Nikon D40 digital reflex camera
The competition at the lower end of the DSLR market is killing. There are a lot of players and everyone is trying to be the market leader, or at least to steal a share of the market from their competitors. Nikon is rejoining the fray with their newest weapon, the Nikon D40. It's one powerful weapon. It's not just a pared down D80, as you could reasonably expect. Of course the D40 looks like the D80, minus some settings. However, Nikon has also given the D40 a number of unique features that would not be out of place on a model like the D80. Features which the competition is, or rather should be jealous of.
Nikon D40 DSLR - Simple & Straightforward operation
One of the strongest plus points is the simple, straightforward operation, which makes good use of the fantastic screen on the back of the camera. You can change the most important settings very easily. Everything is shown clearly and explained in the graphic reproduction, so that you learn about photography as you go along. The help function is also very useful. If you don't know something, you just press the help button and the Nikon D40 will guide you. This is even handy for experienced photographers.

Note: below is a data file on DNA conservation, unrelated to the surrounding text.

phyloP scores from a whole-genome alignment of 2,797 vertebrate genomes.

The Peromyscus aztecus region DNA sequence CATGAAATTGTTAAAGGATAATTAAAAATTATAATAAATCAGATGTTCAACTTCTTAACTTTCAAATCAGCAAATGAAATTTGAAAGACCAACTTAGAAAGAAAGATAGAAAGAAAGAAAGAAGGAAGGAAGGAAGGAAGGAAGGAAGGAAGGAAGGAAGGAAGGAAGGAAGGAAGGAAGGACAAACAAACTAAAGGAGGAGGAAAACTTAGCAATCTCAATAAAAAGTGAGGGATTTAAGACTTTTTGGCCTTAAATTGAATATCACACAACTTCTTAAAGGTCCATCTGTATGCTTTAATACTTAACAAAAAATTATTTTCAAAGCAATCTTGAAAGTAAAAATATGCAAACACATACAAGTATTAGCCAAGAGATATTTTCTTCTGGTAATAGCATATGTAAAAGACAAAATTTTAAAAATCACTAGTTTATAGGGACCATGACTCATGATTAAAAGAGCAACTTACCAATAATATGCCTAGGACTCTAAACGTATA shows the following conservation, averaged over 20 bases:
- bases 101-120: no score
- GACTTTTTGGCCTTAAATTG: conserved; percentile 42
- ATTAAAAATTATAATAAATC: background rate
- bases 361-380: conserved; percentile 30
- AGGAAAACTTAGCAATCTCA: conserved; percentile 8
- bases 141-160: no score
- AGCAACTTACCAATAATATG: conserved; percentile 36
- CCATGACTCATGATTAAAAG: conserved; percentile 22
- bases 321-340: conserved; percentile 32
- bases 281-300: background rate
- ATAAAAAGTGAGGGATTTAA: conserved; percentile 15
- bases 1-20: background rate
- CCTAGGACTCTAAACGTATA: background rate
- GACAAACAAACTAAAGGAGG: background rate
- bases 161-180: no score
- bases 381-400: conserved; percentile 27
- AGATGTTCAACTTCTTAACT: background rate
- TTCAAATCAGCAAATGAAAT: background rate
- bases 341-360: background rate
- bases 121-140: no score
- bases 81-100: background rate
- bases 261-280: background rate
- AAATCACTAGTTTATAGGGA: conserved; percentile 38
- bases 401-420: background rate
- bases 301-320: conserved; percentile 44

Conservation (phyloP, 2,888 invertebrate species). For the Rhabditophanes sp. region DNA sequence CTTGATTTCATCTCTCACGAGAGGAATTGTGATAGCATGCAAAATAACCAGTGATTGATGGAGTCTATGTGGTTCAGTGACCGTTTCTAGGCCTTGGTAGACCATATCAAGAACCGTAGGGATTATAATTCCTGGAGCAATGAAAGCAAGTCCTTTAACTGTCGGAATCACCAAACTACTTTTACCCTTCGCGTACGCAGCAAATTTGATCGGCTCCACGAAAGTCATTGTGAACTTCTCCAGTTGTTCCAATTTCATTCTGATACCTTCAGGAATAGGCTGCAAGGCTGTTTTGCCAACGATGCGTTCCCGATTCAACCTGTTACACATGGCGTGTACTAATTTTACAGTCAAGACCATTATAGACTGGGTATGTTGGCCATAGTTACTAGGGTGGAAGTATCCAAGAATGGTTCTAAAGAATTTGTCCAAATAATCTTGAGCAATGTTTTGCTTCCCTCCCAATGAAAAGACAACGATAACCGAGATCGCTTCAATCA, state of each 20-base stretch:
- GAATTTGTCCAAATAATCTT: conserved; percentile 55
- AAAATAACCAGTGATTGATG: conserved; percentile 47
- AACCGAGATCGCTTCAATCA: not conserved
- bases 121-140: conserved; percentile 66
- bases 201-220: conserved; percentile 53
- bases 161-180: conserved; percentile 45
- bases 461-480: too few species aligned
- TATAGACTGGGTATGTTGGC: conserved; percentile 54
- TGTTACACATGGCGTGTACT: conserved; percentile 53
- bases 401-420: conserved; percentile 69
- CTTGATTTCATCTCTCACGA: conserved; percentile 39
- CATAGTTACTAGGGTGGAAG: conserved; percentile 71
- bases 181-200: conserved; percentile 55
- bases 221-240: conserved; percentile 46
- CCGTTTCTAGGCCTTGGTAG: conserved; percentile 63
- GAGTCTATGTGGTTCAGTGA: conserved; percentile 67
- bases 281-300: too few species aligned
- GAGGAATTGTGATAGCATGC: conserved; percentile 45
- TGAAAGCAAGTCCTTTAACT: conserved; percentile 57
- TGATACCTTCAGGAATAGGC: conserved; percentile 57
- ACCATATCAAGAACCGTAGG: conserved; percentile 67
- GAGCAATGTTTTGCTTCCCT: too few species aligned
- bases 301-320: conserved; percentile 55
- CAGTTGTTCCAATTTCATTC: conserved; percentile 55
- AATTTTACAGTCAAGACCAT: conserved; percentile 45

Nikon D40 digital SLR camera - Excellent image quality
A (psychological) weak point could be the number of pixels as 6 Megapixels is less than what is on offer from the competition. Like most things, however, quality is more important than quantity. And quality is what you get with the Nikon D40 digital SLR. This camera produces very attractive pictures. Great colour reproduction, a nice dynamic range and an excellent signal/noise ration. You can use the ISO 1600 without any problems. Even with the noise suppression switched off, which gives you better detailing, you can easily enlarge photos to A3. You don't need 10 million pixels at all for this. Of course, competitors selling high resolution Megazoom cameras will swear to the opposite. This is confusing for consumers. Used to the high resolution on offer in the compact camera class. On the other hand, a DSLR with 6 Megapixels is normal. The pixel quality (size of the pixel) of a compact camera is nowhere near that of a sensor in a SLR.